When you are fulfilled you still live with all the choices a human being has available to them but you live in awareness and alertness using the highest knowledge that always know what’s the the best action to do. You are not a victim of your mind and senses. You are not dependent on them to bring about happiness. You are already happy.

V. Pratyaahaar – inward focus of attention:

As you practice praanaayaam your kundalini energy rises, your attention shifts from the senses and now rests on the inner being or Self. This is one of the main benefits of the twelve step programs, one’s attention gets focused on a higher power. But if this higher power is seen as separate and exclusive you can feel small and insignificant compared to it. You, an imperfect individual, surrenders to a higher power. At heart you are still a separate ‘doer’ recovering from some wrongdoing that has been done.

By practicing pratyaahaar and focusing your attention inward you continue to raise your awareness up the through the higher chakras or centers of attention. You recognize the higher power clearly as your very own. You are in human form and, simultaneously, free from its conditions and desires that lead towards temporary, changing sensual experiences. Instead your attention dwells on the blissful Being that You are.

VI. Dhaarnaa – concentrating the mind:

Now that your attention has moved inward you are able to focus. What are you concentrating on? Is it just a mantra or your breath? You might start a meditation using a mantra or watching your breath but what you are really evolving is the focus of your awareness on the Knower – the one who is forever unchanged and watches and knows your mind and its mental impressions as pure, free and forever. Eventually you just know and watch the Knower itself, the pure Being. That Pure Being-ness you always are, permeating all the thoughts and impressions.

VII. Dhyaan – stability in meditation:

There is no other method that is as powerful and useful to overcome any type of addictive behavior then meditation. Why? Because there is no other state wherein one knows one’s self to be totally free, independent, the master of the mind and senses and completely knowing the bliss of your own Self. That bliss is not dependent on any other thing, form or substance.

To live immersed in the meditative state (as it states in Patanjali Yog Darshan Ch. 1, Vs. 14): You must practice for a long time, continuously with great respect for your efforts. However, even one meditation sitting will bring you into the here and now, the eternal presence where there is no time and space. Then you know You as bliss itself!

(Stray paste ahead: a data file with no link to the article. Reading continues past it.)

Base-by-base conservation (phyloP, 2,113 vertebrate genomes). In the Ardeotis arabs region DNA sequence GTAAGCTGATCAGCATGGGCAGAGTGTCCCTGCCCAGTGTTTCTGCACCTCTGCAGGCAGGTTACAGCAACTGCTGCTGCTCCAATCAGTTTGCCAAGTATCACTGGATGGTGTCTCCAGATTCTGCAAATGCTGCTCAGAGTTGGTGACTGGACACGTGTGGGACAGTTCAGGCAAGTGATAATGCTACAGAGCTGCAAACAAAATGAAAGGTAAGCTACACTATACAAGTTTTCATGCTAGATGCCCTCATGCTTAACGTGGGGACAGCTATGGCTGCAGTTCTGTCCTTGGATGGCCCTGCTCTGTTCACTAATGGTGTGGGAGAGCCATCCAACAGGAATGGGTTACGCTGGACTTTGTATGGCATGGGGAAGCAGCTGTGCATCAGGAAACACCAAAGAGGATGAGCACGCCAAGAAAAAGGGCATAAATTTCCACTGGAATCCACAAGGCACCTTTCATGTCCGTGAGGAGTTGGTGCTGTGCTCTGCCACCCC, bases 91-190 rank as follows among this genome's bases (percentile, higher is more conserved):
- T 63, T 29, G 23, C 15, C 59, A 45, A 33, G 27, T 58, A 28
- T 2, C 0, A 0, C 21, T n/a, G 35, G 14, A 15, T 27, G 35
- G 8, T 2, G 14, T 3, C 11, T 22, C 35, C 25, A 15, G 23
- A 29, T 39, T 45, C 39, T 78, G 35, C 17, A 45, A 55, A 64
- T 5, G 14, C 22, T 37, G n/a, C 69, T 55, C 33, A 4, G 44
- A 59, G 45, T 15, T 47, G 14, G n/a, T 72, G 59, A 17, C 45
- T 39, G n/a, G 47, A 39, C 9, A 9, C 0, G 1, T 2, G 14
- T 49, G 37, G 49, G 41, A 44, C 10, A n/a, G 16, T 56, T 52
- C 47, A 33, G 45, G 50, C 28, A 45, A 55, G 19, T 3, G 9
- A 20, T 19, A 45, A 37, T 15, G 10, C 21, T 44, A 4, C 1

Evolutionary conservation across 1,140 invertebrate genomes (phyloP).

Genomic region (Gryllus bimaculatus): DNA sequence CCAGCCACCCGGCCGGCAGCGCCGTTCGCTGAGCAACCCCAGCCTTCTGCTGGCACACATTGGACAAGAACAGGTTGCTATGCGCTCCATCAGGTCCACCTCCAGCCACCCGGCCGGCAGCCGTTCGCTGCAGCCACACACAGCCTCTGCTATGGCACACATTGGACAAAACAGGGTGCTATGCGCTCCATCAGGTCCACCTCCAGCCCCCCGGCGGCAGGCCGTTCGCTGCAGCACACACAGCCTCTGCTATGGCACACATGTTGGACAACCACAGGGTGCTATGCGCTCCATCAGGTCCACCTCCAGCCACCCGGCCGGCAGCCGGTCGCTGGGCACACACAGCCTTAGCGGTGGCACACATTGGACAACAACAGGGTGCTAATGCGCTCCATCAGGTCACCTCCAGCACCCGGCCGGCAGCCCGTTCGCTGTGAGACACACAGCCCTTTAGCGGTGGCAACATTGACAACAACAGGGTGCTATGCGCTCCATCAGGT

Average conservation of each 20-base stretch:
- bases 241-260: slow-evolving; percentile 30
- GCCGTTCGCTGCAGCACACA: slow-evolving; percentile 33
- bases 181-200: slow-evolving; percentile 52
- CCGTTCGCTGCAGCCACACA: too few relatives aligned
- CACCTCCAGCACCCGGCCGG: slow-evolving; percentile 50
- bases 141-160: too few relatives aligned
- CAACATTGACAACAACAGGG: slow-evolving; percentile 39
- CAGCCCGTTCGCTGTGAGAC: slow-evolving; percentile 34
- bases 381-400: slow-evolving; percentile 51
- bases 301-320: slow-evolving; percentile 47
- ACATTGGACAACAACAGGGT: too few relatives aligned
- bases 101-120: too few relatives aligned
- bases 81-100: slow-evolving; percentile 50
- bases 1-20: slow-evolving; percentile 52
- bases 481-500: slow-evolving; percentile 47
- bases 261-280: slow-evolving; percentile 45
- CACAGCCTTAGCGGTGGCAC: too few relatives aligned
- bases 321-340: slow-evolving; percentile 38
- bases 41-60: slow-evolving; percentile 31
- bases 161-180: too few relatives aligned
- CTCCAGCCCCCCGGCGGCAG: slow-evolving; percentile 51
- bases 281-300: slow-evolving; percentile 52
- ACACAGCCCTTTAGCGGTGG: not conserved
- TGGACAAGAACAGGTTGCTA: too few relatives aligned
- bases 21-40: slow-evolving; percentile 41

The eighth limb, samaadhi, helps you to understand what it is and how to unfold it continuously and completely.

VIII. Samaadhi – the state of Oneness:

This is the eighth and highest limb and it can be experienced even at the start of your ashtanga yoga practice. You get glimpses of this state even in your first meditation and by meeting an enlightened teacher who is living the samaadhi state of consciousness. This is a state that is not foreign to the human system. In actuality, samaadhi is your natural and absolute state of being.

In deep sleep you are never troubled by your mind, emotions or even by physical pain, however, you are also not awake and aware of this – you’re asleep. In samaadhi, like deep sleep, your are also not troubled but you are still awake and aware. When the changing human intellect, ‘dhi’, transcends its human nature by merging with its source, the pure Self, then the intellect is called even and unwavering, ‘sam’. Thus the samaadhi state (sam + dhi) is realized by the yogi who, established in samaadhi, remains united in that eternal field of Oneness. This state, when perfectly realized, can be lived all the time. Then there is no question about mastery. You are the master of the mind, senses and you know there is only One vision, One Being, One reality. That is You! And you are the Master free, never bound or confined by the human mind and its related addictions.

The practice of this effective eight-limbed path – Ashtanga Yoga – always leads to freedom, bliss and highest awareness! The more one practices the more one realizes the free state of being and the less the senses and mind feed into human addictive behavior. The perfection of Ashtanga Yoga is the complete purification of the human mind and nervous system! Any sense of neediness or desire for any addictive substance and any aberrant type of behavior is forever dissolved from the awareness of that Realized One! You!